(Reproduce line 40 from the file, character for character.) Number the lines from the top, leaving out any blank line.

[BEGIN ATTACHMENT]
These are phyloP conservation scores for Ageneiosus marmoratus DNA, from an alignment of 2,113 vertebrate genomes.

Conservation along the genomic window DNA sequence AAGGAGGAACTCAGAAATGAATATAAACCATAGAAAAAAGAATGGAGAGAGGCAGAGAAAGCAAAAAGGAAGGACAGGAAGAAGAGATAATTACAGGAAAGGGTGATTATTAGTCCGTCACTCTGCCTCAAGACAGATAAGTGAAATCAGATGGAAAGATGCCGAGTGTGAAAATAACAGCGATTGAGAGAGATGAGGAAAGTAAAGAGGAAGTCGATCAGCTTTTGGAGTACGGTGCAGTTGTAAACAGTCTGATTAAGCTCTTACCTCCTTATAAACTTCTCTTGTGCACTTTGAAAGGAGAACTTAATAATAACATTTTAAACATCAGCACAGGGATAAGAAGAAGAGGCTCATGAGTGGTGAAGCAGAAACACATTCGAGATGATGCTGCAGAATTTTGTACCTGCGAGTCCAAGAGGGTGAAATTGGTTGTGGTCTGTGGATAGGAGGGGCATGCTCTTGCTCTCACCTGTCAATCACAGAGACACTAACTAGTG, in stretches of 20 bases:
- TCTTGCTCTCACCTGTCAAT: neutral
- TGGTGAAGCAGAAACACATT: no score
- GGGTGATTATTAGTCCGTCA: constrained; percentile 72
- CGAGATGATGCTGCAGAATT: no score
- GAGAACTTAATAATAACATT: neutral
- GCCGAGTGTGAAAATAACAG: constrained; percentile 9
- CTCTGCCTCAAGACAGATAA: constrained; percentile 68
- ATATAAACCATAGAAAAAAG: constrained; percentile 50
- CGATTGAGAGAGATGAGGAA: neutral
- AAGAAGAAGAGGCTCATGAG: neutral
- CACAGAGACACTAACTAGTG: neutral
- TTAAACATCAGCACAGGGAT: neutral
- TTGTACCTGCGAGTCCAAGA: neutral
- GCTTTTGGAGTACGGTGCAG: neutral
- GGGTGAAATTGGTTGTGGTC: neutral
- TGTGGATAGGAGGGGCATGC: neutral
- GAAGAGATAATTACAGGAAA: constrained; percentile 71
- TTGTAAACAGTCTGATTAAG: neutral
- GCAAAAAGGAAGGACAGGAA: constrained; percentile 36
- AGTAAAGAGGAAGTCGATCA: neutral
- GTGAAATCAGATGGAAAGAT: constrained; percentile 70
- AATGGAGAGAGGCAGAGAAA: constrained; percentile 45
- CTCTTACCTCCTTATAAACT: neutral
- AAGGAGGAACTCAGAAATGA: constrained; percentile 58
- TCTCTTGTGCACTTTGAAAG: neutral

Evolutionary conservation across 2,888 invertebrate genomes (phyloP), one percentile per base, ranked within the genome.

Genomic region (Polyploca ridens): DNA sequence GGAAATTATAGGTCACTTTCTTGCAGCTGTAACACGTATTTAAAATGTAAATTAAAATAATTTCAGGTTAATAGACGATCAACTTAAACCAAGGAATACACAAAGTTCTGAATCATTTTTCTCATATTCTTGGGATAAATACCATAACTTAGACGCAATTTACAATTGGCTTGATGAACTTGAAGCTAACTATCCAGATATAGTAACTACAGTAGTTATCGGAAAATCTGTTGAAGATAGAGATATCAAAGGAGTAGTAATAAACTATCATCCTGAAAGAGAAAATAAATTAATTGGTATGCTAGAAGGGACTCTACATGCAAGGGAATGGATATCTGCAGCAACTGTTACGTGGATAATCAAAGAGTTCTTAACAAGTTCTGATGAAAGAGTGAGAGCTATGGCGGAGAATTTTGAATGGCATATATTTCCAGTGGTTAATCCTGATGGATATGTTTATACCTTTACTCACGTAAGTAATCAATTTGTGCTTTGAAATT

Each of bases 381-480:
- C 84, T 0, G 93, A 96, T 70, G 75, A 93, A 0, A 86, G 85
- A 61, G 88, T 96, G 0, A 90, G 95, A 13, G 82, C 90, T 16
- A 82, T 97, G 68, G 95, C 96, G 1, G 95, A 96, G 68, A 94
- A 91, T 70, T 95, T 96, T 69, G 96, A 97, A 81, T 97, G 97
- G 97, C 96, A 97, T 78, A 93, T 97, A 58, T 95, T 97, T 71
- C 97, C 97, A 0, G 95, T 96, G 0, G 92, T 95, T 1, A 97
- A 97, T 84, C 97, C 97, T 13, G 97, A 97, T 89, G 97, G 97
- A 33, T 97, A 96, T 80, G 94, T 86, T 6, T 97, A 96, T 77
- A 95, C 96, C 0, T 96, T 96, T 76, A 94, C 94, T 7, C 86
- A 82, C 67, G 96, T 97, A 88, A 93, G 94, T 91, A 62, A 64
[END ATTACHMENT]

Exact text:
- A 82, C 67, G 96, T 97, A 88, A 93, G 94, T 91, A 62, A 64